III. DISCUSSION

A. Justice System Improvement Act Claims

Section 3789g(a) of the JSIA imposes duties and restrictions relating to the release of "research or statistical information" for reasons unrelated to law enforcement. 42 U.S.C. § 3789g(a); Polchowski v. Gorris, 714 F.2d 749, 750 (7th Cir., 1983). The Seventh Circuit has held that Section 3789g(a) "creates a right to be free from unwarranted disclosures of statistical and research information" and imposes an "affirmative obligation" upon persons and entities possessing this information "to use it only for its intended purpose." Polchowski, 714 F.2d at 751.

Although Section 3789g(a) creates a right to be free from unwarranted disclosures of research and statistical information, the JSIA does not provide a private right of enforcement for a violation of this provision. Id. at 752; Cline v. Rogers, 87 F.3d 176, 182 (6th Cir., 1996) (holding that Congress created a "generalized administrative scheme," not a private right of action). Additionally, while in some instances, an action against a state or local official who violates rights created by a federal statute may be brought under 42 U.S.C. § 1983, the Seventh Circuit has held that a Section 1983 action may not be maintained to remedy a violation of Section 3789g(a). Polchowski, 714 F.2d at 752; see also, Cline, 87 F.3d at 184 (Sixth Circuit concurring). Consequently, no private cause of action exists for a violation of Section 3789g(a), and Menefee's claims must be dismissed.

Even if a private cause of action somehow could be brought under the JSIA, the Amended Complaint still fails to state a claim. "[S]tatistical and research information" in Section 3789g(a) refers to "general information collected to be used solely for research and statistical summaries." Polchowski, 714 F.2d at 751 n.3. According to the Seventh Circuit, "[t]his information is normally gathered in a fashion which makes the information impossible to attribute to a specific individual." Id. The information that the City disclosed, namely information relating to Menefee's criminal and credit histories from its employment files, is not the type of information that is covered by Section 3789g(a). For these reasons, the Court dismisses all claims brought under the JSIA against both Defendants (Counts I and III).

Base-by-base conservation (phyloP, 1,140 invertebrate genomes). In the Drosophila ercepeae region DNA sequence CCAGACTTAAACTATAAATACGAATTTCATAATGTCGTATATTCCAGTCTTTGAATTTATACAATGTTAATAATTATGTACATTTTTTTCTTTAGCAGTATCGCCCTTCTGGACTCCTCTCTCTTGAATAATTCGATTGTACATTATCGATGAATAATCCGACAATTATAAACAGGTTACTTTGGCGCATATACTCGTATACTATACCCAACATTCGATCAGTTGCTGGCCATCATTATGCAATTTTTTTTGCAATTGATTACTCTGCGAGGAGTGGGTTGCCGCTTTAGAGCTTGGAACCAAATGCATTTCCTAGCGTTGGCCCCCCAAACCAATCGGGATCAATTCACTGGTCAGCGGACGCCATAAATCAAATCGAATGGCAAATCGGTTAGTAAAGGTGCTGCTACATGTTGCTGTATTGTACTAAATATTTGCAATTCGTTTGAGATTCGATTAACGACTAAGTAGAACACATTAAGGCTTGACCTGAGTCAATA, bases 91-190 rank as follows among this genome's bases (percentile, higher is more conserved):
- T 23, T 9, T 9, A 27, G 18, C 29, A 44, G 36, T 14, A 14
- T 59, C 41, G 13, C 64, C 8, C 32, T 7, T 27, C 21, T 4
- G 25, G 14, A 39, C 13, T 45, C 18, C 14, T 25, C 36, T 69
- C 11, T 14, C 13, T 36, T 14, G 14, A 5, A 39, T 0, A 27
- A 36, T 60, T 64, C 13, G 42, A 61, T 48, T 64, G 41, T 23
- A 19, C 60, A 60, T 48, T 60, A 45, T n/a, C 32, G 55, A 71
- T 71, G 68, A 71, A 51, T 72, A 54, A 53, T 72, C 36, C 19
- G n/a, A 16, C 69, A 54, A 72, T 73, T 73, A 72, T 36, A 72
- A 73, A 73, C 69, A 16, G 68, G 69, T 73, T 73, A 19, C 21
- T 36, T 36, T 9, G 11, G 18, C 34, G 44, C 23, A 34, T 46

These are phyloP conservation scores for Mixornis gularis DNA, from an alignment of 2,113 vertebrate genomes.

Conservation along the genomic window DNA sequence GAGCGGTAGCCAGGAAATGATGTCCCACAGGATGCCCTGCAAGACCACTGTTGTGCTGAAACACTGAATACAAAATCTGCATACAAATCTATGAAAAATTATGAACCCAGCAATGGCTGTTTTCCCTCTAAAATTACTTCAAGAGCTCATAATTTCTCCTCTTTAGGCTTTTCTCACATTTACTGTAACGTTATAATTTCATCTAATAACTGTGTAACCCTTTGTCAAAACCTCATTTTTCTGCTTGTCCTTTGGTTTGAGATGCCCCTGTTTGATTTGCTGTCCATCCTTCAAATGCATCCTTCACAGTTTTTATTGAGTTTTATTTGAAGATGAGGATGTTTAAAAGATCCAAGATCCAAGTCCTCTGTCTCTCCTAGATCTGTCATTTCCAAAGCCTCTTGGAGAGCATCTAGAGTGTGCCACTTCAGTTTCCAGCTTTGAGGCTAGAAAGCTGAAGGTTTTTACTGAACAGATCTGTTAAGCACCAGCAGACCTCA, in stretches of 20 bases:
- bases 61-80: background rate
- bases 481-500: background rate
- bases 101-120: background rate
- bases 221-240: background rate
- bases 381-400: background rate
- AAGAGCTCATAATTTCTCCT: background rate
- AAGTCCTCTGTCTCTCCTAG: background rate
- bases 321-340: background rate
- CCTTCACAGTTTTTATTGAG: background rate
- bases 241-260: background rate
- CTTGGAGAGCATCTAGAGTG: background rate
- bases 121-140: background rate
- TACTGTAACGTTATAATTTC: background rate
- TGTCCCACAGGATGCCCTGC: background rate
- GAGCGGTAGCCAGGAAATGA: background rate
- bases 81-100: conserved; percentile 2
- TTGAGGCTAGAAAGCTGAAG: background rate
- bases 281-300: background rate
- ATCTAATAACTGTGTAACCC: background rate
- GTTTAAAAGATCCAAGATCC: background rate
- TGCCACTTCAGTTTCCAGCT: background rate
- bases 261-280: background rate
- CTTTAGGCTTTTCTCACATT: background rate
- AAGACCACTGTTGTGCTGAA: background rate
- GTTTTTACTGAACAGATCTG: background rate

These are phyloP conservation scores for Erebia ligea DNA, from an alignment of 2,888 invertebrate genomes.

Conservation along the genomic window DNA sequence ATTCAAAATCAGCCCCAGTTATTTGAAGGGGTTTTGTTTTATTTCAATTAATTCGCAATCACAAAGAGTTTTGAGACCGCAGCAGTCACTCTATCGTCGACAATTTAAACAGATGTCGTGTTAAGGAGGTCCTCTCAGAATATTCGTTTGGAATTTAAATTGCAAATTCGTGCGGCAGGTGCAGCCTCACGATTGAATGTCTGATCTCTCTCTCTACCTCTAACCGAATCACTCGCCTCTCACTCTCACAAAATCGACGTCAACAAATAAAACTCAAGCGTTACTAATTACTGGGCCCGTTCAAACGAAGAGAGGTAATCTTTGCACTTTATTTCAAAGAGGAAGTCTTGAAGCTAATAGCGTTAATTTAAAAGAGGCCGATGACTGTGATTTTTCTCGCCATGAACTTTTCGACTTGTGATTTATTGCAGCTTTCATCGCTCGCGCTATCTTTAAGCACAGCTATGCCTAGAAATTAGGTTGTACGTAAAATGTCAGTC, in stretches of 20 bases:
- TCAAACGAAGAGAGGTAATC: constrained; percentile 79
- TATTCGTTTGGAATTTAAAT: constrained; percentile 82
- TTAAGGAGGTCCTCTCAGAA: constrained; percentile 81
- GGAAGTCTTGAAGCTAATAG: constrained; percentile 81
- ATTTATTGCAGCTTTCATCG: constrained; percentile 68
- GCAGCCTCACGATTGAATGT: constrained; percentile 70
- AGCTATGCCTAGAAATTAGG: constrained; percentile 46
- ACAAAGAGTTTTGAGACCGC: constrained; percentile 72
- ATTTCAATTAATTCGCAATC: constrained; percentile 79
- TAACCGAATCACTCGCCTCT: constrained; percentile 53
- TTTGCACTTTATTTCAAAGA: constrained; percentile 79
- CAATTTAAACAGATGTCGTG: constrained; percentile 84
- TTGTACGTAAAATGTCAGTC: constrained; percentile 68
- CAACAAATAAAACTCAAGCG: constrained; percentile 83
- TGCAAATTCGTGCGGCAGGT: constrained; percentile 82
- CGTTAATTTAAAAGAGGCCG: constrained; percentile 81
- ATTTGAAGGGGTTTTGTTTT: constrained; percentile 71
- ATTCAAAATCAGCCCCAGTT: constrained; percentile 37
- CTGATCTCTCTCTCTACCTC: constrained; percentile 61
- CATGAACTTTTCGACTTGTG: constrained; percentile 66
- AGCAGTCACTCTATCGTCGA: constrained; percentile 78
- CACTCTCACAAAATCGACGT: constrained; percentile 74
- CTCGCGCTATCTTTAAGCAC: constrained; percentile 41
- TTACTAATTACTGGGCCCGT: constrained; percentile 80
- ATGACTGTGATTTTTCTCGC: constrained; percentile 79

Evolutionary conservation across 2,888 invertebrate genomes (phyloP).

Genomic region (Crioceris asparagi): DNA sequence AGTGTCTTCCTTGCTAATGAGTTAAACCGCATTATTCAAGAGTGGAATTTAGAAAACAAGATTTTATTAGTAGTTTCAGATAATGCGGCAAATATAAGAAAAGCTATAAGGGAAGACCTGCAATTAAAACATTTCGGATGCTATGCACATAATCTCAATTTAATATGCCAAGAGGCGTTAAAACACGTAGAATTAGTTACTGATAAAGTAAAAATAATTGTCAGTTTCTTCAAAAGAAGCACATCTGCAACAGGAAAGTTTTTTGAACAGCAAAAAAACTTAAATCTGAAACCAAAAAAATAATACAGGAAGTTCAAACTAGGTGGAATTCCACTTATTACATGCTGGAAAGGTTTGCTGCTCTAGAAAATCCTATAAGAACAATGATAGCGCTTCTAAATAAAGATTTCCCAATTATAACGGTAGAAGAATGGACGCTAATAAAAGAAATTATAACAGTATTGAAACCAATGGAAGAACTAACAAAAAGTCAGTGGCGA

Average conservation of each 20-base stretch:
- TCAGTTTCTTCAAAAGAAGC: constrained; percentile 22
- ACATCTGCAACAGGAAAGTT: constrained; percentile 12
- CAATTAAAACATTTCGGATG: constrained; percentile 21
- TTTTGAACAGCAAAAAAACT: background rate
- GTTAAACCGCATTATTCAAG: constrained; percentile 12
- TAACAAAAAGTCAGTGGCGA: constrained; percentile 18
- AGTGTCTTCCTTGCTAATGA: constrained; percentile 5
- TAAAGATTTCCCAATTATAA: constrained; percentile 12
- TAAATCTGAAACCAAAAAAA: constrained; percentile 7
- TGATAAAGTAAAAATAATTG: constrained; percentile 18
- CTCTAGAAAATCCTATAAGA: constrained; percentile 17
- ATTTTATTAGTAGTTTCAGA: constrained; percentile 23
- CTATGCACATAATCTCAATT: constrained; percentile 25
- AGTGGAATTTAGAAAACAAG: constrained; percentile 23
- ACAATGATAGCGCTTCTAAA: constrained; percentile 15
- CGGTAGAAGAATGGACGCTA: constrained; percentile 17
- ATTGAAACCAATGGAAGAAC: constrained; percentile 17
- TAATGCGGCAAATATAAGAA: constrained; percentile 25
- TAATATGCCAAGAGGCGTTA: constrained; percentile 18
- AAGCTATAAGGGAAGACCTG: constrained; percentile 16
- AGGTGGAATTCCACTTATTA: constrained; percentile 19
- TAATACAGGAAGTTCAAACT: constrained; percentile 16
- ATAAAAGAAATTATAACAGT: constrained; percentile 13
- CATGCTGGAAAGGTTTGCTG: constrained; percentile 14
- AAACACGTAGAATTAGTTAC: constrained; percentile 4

B. Fair Credit Reporting Act Claims

The City argues that Menefee's claims under the FCRA should be dismissed because the City is not a "consumer reporting agency" as defined by the Act, and because Menefee failed to allege actual damages in the Amended Complaint.

The FCRA prohibits consumer reporting agencies from furnishing consumer reports to persons for prohibited uses and requires these agencies to maintain reasonable procedures to comply with the Act. See 15 U.S.C. § 1681e(a). Persons who negligently fail to comply with the requirements of the FCRA are liable for any actual damages sustained by the consumer as the result of the noncompliance.

15 U.S.C. § 1681o. The FCRA defines a "consumer reporting agency" as: